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Close to the lovely Rhaeadr du, in the late 18th century an unknown person cut into a rock lines from Thomas Gray’s Alcaic Ode.

The original carving is barely visible now, but next to the rock is a slate tablet with the original Latin verse and an English translation carved into it.

The stone containing original Latin carving.

The stone containing original Latin carving.

The slate tablet containing both Latin and English translation.

The slate tablet containing both Latin and English translation.

The lines from the Ode are so wonderful that I thought that by way of a change I’d reproduce them here, accompanied by some photos taken at and around the falls.

Alcaic Ode  by Thomas Gray.

O thou! the spirit mid these scenes abiding,

Whate’er the name by which thy power be known

Truly no mean divinity presiding

These native streams, these ancient forests own

And here on pathless rock or mountain height,

Rhaeadr du.

Rhaeadr du.

Amid the torrents ever-echoing road

044a

Afon Gamlan, below the falls.



Afon gamlan rushes through the broad-leaved woodland.

Afon Gamlan rushes through the broad-leaved woodland.

The headlong cliff, the woods eternal light

We feel the godhead’s awful presence more

Than if resplendent neath the cedar beam,

By Phidins wrought his golden image rose

If meet the homage of thy votry seem

Grant to my youth – my wearied youth – repose.


For any Latin scholars out there here is the original Latin version, and please don’t blame me for the translation. I am most definitely not a scholar of the classics.

O tui, severi religio loci,

Quocunque gaudes nomine non leve

Nativa nam certe fluenta

Numen habet veteresque silums,

Presentiorum et conspicimus Deum

Rhaeadr du.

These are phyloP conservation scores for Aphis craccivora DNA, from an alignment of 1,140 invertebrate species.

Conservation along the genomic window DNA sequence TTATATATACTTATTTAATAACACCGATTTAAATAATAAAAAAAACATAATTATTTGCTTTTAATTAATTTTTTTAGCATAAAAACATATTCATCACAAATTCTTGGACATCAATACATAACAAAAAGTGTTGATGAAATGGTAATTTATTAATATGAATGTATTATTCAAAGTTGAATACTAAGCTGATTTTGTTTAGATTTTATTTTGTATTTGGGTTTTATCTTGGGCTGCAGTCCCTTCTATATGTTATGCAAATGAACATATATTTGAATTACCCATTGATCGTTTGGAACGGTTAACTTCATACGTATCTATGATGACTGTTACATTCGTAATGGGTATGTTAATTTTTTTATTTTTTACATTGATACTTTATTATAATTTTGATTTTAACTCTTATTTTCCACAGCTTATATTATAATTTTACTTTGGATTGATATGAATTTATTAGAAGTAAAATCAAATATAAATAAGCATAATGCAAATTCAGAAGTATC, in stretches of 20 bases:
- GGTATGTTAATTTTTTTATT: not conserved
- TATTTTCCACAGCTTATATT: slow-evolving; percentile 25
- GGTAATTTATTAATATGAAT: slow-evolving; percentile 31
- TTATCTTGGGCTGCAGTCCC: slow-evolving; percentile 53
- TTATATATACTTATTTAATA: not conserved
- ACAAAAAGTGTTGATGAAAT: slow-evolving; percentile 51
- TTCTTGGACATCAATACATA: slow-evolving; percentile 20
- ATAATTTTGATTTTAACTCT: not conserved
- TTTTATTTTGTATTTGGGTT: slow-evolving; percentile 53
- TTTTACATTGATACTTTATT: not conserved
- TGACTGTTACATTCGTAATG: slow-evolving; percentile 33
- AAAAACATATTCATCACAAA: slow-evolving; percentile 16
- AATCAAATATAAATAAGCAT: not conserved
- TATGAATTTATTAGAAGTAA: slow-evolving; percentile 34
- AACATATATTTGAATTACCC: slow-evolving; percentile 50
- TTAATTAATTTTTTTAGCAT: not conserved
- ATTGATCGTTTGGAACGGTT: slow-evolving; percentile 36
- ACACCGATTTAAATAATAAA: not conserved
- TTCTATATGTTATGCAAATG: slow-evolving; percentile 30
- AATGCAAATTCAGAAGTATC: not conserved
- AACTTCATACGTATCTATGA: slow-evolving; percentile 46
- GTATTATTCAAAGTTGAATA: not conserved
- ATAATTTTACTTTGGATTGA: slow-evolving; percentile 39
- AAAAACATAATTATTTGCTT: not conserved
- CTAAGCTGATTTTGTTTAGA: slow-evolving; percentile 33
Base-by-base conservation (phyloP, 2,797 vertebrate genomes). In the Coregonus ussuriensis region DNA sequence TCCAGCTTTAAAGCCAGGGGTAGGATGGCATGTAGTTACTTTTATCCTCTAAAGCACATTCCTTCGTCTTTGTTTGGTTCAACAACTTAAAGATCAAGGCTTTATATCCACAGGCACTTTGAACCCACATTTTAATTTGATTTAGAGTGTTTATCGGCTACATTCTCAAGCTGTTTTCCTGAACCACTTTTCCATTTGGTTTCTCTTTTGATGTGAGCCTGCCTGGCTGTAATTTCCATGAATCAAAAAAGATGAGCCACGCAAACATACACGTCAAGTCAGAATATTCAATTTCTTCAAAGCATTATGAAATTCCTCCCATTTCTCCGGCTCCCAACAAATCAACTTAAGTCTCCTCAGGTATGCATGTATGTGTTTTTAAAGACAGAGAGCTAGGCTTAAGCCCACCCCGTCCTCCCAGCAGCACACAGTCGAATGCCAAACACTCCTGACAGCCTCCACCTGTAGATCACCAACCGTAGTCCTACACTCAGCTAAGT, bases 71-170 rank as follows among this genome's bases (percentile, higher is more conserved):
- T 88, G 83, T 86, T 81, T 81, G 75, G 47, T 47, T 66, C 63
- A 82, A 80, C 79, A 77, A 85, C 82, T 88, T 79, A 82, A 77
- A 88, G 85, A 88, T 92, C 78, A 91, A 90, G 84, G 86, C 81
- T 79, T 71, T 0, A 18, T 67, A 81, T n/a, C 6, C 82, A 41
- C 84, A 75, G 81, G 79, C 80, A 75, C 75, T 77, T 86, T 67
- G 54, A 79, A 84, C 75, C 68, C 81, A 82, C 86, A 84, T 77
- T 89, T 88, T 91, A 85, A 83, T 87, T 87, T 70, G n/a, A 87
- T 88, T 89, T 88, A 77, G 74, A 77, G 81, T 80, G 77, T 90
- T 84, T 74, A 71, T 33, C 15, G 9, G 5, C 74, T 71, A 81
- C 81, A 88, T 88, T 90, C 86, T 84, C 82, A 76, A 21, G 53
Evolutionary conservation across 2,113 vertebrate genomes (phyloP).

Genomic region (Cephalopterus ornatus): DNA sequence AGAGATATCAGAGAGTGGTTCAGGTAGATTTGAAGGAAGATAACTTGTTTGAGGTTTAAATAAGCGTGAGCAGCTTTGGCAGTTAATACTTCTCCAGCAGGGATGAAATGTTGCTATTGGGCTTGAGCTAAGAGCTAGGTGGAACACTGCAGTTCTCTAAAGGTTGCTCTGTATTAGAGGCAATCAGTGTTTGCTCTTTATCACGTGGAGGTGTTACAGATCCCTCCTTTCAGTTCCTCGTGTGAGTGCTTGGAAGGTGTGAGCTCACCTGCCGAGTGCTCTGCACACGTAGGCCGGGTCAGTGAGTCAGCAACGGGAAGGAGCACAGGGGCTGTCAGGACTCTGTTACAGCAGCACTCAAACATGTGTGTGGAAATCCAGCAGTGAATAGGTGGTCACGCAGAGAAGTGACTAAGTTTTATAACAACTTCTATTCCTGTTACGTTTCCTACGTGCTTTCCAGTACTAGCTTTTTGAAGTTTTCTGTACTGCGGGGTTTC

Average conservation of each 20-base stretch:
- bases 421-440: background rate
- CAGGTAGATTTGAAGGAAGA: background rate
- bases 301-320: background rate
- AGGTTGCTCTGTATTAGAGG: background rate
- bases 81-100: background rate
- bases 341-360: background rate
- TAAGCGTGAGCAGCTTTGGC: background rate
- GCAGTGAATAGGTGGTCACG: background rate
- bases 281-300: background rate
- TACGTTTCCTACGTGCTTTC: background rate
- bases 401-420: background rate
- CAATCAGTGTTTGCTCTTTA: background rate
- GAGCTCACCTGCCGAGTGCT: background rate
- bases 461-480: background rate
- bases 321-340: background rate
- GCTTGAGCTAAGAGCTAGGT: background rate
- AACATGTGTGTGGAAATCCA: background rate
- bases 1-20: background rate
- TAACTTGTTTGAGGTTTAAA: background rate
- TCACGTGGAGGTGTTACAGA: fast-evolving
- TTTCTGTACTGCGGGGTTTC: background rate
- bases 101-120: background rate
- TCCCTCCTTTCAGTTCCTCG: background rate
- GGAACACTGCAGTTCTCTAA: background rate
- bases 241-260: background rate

Rhaeadr du.

Per invias rupes fera per juga,

Clivosque praeruptos sonantes

Inter aquas, memorumque noctem

Quam si repostus sub trabe citrea

Afon Gamlan

Afon Gamlan

Fulgeret auro el Phidiaca manu

Salve convanti rite fesso et

Da placidam juveni quitem.

Afon Gamlan

Afon Gamlan

This is a lovely wooded valley which is maintained by the National Trust. Not only did it inspire the unknown person to engrave the melancholic ode, but it also inspired artists such as Turner and Gainsborough.

Visit it yourself and be inspired.



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Coed y Brenin (The King’s forest) covers 9,000 acres lying within the Snowdonia National Park.

Originally it was part of the Nannau Estate, then became the Vaughan Forest. It became Coed y Brenin in 1935 to celebrate the silver jubilee of king George 5th.

There is forest, open heath land, rivers and waterfalls here, with plenty of wildlife. If you’re lucky you may see Fallow deer in some of the clearings, and there are lots of woodland birds. You will also probably see disused mine buildings, copper and iron were mined here, as well as gold. Coed y Brenin gold has been used for making rings for the royal family.

The wonderful eco-friendly visitor centre is a good place to start.

Coed y Brenin visitor centre, 15 July 09.